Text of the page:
by Julie Cleveland
The 19th annual UW Alzheimer’s Disease Research Center (ADRC) public forum was held on June 2 at the King County Aquatics Center in Federal Way, Wash. The turnout was great, with over 100 attendees, and the program was well received. Informational booths by the ADRC and Alzheimer’s Association provided people with educational materials and answered questions before and after the presentations.
Dr. Linda Teri, UW ADRC Education and Information core leader, introduced the program speakers for the evening: Dr. James Leverenz, associate professor of Neurology and Psychiatry and Behavioral Sciences at the UW School of Medicine, staff neurologist at the VA Northwest Network, and investigator at the Mental Illness and Parkinson’s Disease Research, Education, and Clinical Centers, and Dr. Alan Stevens, director of the Dementia Care Research Program at the University of Alabama at Birmingham. After their presentations, both speakers answered questions from the audience, and provided an opportunity for them to share their stories and concerns about caregiving.
Dr. Leverenz presented "Medical Advances in the Treatment of Alzheimer’s Disease." He discussed the prevalence of the different types of dementia, assessment procedures in diagnosing dementia, signs and symptoms of AD, and the pharmacological treatment options for dementia.
The most widely used medications for treating dementia are cholinesterase inhibitors such as rivastigmine (Excelon), donepezil (Aricept) and galantamine (Reminyl). In clinical research trials, these medications have been shown to maintain or slow the decline of cognitive function over time, as well as help maintain activities of daily living, and decrease behavioral symptoms of depression, anxiety and apathy in people with AD. Clinical trial studies are also being done on the effect of these medications on vascular dementia and dementia with Lewy bodies. One negative aspect of these drugs is that side effects are common, and include nausea, diarrhea, dizziness, weight loss, agitation, and tremor.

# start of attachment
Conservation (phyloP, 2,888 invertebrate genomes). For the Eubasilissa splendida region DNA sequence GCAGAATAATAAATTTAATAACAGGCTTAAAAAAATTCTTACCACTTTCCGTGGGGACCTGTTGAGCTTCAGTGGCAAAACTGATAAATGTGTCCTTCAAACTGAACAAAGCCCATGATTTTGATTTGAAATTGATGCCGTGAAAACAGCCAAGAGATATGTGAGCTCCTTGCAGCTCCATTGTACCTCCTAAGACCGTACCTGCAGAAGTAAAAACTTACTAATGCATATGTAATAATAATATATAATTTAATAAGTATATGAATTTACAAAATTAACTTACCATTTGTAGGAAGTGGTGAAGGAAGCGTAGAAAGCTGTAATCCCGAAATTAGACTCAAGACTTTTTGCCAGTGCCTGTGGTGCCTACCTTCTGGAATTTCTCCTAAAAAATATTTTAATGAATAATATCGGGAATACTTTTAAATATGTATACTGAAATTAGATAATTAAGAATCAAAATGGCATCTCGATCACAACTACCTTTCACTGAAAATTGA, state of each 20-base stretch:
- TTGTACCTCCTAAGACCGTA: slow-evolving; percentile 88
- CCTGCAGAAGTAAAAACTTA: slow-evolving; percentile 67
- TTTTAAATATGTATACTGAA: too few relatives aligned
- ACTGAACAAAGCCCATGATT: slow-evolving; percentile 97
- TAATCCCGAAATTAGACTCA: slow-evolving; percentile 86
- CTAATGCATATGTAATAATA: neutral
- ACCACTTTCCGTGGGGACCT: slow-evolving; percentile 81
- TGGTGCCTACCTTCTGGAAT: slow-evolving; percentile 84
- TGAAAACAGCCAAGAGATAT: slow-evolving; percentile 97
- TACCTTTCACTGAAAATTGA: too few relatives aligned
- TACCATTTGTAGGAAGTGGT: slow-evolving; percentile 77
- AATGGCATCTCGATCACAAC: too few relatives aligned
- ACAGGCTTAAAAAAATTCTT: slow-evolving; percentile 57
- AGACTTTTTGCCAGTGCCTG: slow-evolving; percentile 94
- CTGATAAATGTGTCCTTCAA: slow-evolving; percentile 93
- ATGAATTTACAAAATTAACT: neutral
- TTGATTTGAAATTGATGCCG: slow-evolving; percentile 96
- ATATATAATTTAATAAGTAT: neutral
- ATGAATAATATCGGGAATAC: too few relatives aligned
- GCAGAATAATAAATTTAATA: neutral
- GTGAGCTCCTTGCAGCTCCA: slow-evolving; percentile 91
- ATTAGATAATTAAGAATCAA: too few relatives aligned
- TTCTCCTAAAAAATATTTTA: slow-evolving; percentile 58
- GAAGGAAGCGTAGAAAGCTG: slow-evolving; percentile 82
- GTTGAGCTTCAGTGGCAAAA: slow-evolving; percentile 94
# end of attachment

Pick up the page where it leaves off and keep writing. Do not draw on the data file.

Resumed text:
Other pharmacologic options for treating dementia include Vitamin E and selegiline (Eldepryl). A trial done by the Alzheimer’s Disease Cooperative Study (ADCS) found that both delayed the progression from moderate to severe dementia, loss of basic activities of daily living, nursing home placement, and death. Vitamin E is a less expensive and relatively safe option, with the only caution being negative interactions with anticoagulant drug therapies such as warfarin.
Finally, a recently FDA-approved drug called memantine (Ebixa), which is a NMDA receptor antagonist, is being used for those with moderate to severe dementia. Studies show that memantine is effective in maintaining or slowing the decline of cognitive function in both AD and vascular dementia, and appears to have fewer side effects than the cholinesterase inhibitors.
Dr. Stevens presented "Caregivers: Attitudes, Actions, and Skills that Form the Tapestry of Care." He discussed the attributes that caregivers often have in caring for someone with dementia: love, acceptance, compassion and empathy, humor, self-preservation and courage. He also touched upon the importance of providing help and support for caregivers.
Love, Dr. Stevens stated, is the foundation of caregiving. Without love, caregivers would not be able to care for another person. Acceptance means acknowledging their loved one has a disease, and that it will not go away. Acceptance helps caregivers embrace this new part of life and move forward with the planning and care of the person with dementia. Compassion and empathy mean acting with kindness and concern, remembering what is important to the person receiving care. Humor is an essential ingredient that helps keep life manageable and enjoyable; it improves quality of life. Caregivers must learn to find things to laugh about – both from old memories and new experiences. Self-preservation is the concept that caregivers need to take care of themselves, so they can continue to care for their loved one over the course of the disease. Self-preservation also means accepting the fact that the caregiver is not the only person that can care for the person with dementia; it is OK to ask for and accept help from others. Courage is standing with strength and grace in the face of adversity. Caregivers never know what is coming next, and they will need more than learned skills to care for someone with dementia – they also need internal attributes to get them through.
Plans for next year’s public forum are already underway. Hold the date for May of 2005 on your calendar, and look for more details in upcoming issues of Dimensions.